Yet this is easier said than done. For example, what if you end up getting an upright “Death” card? How will you make sense of it?
Some tarot readers would instead assign “no” to some upright cards, especially if its energy is incredibly negative. Some of these cards are the Tower, the Devil, and of course, Death.
To ensure that the odds of getting either an upright or reversed card, shuffle all the cards first in their vertical positions. When done, cut the deck in half and turn the other half 180 degrees.
Insert both halves of the deck into each other and shuffle accordingly. You can even close your eyes when picking a card for good measure!
2. It’s all in the suit
Following the upright/reversed principle, it only makes sense to assign a sort of meaning to the individual tarot suits. Doing this can help ease the reader to answer a yes or no tarot question, especially that there are 56 unique cards to choose from!
How you interpret a suit depends on the energy that the suit is giving you. Generally, the Suits of Wands and Pentacles mean yes, while the Suits of Cups and Swords mean no.
But if you don’t feel like these preassigned meanings, you can always choose to adjust it as you see fit. Remember that rigid structures have no place in the world of the divine!
3. Feel the vibes
Some tarot readers would instead give their own yes or no tarot interpretation, though. For them, it feels more personal and allows more divine guidance in the reading, rather than depend on chance.
To do this, meditate over each of your cards. Hold them in your hands and feel the energy that it is giving you.
Segregate the yes and no tarot cards and take note of what each one is telling you. This will come in useful later.
But what if there are cards that seem to give you confusing vibes? Some tarot readers recommend making a third subdeck: the “maybe” pile.
While it can yield frustrating results, this can help when answering an especially tricky question.
When a person happens to ask a question something akin to “will I be successful?” and managed to pull out a maybe card, it’s a sure sign of the cosmos telling the person that not everything can be resolved by divine intervention alone.
4. Add in some wisdom
Only saying yes or no as an answer to a question can be quite unsatisfying. This is why imparting a bit of wisdom is essential during these kinds of tarot readings.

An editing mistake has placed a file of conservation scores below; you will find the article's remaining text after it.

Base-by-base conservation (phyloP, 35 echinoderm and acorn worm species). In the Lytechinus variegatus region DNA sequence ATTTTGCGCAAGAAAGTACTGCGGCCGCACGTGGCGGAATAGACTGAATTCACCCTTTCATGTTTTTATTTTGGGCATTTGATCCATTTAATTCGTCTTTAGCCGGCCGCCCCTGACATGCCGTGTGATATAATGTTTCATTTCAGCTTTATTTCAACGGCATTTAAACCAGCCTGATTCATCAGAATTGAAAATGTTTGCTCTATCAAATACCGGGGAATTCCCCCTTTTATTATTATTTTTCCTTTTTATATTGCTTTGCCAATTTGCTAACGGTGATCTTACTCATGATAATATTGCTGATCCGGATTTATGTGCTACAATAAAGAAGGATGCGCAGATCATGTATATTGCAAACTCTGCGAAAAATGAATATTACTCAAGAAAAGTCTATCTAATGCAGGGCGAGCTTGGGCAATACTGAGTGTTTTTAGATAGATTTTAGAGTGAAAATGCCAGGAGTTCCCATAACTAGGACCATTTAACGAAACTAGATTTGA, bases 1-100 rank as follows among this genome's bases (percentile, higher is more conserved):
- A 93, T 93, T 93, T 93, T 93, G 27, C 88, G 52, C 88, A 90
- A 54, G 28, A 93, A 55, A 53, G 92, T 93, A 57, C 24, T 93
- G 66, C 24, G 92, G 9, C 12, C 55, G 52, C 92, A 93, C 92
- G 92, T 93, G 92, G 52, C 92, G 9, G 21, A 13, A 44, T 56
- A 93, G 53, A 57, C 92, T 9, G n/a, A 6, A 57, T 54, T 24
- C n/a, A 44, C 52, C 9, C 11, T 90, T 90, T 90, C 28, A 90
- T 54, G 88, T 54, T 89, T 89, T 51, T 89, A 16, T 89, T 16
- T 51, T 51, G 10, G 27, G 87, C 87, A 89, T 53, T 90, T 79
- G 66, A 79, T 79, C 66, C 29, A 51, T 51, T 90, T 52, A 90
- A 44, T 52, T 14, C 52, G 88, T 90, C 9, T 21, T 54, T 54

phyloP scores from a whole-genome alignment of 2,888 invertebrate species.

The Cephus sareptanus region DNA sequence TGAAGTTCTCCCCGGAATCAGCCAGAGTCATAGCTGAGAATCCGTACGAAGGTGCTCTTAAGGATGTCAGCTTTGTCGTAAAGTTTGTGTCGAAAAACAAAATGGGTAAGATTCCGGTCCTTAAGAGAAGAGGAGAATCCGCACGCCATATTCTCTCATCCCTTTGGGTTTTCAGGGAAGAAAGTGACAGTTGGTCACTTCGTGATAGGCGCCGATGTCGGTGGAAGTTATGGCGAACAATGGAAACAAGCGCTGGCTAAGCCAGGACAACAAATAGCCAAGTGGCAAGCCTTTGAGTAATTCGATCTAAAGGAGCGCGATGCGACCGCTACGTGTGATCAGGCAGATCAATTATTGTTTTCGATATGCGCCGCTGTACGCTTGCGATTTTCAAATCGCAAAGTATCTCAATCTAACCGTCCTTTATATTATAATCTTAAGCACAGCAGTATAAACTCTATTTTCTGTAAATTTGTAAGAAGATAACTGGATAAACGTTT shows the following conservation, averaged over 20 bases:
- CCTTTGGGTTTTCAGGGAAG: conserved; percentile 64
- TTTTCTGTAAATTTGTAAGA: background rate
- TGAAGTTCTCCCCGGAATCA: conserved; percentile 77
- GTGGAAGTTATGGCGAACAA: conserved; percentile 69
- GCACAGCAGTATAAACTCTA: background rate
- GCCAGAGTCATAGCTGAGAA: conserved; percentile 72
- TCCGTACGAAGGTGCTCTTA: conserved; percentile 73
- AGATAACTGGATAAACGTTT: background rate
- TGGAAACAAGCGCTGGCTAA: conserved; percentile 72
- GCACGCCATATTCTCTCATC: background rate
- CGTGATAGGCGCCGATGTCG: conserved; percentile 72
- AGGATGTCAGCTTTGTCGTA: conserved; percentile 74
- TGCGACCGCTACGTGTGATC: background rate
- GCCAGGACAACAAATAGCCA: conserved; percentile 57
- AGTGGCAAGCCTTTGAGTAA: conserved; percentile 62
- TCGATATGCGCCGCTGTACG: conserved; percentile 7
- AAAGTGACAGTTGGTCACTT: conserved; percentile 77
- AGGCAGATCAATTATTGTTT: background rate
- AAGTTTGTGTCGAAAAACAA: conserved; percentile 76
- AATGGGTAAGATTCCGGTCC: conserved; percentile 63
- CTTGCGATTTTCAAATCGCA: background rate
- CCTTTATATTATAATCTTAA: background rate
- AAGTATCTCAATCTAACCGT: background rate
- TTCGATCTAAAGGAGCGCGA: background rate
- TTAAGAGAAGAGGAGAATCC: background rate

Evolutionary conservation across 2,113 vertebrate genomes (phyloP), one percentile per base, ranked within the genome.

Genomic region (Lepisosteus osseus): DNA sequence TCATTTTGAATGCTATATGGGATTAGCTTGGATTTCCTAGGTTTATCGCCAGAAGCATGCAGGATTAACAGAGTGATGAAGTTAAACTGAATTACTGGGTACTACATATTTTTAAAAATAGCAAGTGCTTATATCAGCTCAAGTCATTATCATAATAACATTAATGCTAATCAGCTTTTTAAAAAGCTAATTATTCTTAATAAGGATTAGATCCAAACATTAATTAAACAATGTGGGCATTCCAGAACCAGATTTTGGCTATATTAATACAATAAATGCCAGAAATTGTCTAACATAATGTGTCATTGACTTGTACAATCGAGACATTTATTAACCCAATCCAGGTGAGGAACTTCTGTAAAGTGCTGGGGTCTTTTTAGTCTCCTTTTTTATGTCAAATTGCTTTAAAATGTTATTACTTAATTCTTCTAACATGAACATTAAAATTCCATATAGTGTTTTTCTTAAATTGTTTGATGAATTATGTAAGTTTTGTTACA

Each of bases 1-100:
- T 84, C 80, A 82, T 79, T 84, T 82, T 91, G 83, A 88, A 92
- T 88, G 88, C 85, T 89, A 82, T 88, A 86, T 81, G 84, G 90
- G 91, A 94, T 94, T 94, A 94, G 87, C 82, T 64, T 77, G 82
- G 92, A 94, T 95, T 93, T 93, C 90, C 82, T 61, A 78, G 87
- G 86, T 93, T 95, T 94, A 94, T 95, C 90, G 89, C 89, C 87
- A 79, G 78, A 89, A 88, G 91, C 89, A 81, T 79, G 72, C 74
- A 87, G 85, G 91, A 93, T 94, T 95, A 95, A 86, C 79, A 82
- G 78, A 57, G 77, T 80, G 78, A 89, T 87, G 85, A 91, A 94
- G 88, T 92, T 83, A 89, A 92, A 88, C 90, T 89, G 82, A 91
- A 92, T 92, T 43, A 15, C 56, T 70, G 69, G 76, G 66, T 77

The interpretations are not as in-depth and elaborate as a typical tarot reading session. But the best way to interpret the cards in a yes or no tarot session is through describing the images on the card and how they add up together.
For example, the card “The Hierophant” is rife with symbols of divinity and dominance. The crown on the hierophant’s head and his scepter symbolized his authority and power over the things he wishes to rule over.
So, when a person asks, “Am I going to succeed in my project pitch?” and turns up with an upright Hierophant card, then it’s pretty solid to say that the answer is yes. The interpretation that will go along this might go this way:
“You will succeed in your endeavor. More than that, the card is also telling you that you will emerge at the top among your competitors.”
Asking a yes or no question is mostly discouraged by many tarot readers because of its shallow and counterintuitive nature. Yet sometimes, it’s necessary, especially when creating an elaborate question would confuse rather than clarify.
The answers that tarot cards give can sometimes get frustrating, though. Aside from the fact that the yes or no answers utilize a “too broad” approach, tarot cards are meant to give lengthy and profound answers.
Despite this, the wisdom that a yes or no tarot answer gives is no less valuable than those given during a typical tarot reading session. Come to think of it, the slight vagueness of these answers allows for the questioner to think things through profoundly and determine the course of their own fate.